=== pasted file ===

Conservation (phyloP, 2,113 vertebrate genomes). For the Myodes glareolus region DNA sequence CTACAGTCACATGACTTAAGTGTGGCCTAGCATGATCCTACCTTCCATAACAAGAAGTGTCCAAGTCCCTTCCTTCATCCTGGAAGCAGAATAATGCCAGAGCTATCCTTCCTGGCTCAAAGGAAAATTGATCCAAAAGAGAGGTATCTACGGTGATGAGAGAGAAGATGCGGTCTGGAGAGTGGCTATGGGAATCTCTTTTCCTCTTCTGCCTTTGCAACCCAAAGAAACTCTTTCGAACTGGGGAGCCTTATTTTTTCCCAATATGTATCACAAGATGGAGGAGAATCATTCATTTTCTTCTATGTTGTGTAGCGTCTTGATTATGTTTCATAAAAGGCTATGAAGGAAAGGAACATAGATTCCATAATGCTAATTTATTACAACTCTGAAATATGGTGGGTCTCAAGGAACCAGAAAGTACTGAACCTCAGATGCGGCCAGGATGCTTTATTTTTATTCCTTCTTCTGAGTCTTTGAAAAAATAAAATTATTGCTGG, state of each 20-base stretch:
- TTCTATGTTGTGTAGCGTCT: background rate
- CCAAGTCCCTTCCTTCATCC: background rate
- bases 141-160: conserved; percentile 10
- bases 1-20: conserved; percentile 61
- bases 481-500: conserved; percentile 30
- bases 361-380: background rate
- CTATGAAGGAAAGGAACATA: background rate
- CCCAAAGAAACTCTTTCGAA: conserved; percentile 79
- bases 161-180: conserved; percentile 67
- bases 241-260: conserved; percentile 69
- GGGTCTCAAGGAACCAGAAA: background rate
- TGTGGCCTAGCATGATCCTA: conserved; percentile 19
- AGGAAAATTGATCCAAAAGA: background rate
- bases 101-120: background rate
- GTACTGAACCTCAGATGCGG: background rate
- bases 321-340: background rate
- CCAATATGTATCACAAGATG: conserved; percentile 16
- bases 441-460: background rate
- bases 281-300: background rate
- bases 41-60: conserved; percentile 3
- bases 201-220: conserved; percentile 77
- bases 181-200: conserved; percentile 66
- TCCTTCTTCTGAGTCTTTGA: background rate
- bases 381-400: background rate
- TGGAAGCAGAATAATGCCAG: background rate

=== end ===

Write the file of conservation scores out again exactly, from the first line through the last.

Conservation (phyloP, 2,113 vertebrate genomes). For the Myodes glareolus region DNA sequence CTACAGTCACATGACTTAAGTGTGGCCTAGCATGATCCTACCTTCCATAACAAGAAGTGTCCAAGTCCCTTCCTTCATCCTGGAAGCAGAATAATGCCAGAGCTATCCTTCCTGGCTCAAAGGAAAATTGATCCAAAAGAGAGGTATCTACGGTGATGAGAGAGAAGATGCGGTCTGGAGAGTGGCTATGGGAATCTCTTTTCCTCTTCTGCCTTTGCAACCCAAAGAAACTCTTTCGAACTGGGGAGCCTTATTTTTTCCCAATATGTATCACAAGATGGAGGAGAATCATTCATTTTCTTCTATGTTGTGTAGCGTCTTGATTATGTTTCATAAAAGGCTATGAAGGAAAGGAACATAGATTCCATAATGCTAATTTATTACAACTCTGAAATATGGTGGGTCTCAAGGAACCAGAAAGTACTGAACCTCAGATGCGGCCAGGATGCTTTATTTTTATTCCTTCTTCTGAGTCTTTGAAAAAATAAAATTATTGCTGG, state of each 20-base stretch:
- TTCTATGTTGTGTAGCGTCT: background rate
- CCAAGTCCCTTCCTTCATCC: background rate
- bases 141-160: conserved; percentile 10
- bases 1-20: conserved; percentile 61
- bases 481-500: conserved; percentile 30
- bases 361-380: background rate
- CTATGAAGGAAAGGAACATA: background rate
- CCCAAAGAAACTCTTTCGAA: conserved; percentile 79
- bases 161-180: conserved; percentile 67
- bases 241-260: conserved; percentile 69
- GGGTCTCAAGGAACCAGAAA: background rate
- TGTGGCCTAGCATGATCCTA: conserved; percentile 19
- AGGAAAATTGATCCAAAAGA: background rate
- bases 101-120: background rate
- GTACTGAACCTCAGATGCGG: background rate
- bases 321-340: background rate
- CCAATATGTATCACAAGATG: conserved; percentile 16
- bases 441-460: background rate
- bases 281-300: background rate
- bases 41-60: conserved; percentile 3
- bases 201-220: conserved; percentile 77
- bases 181-200: conserved; percentile 66
- TCCTTCTTCTGAGTCTTTGA: background rate
- bases 381-400: background rate
- TGGAAGCAGAATAATGCCAG: background rate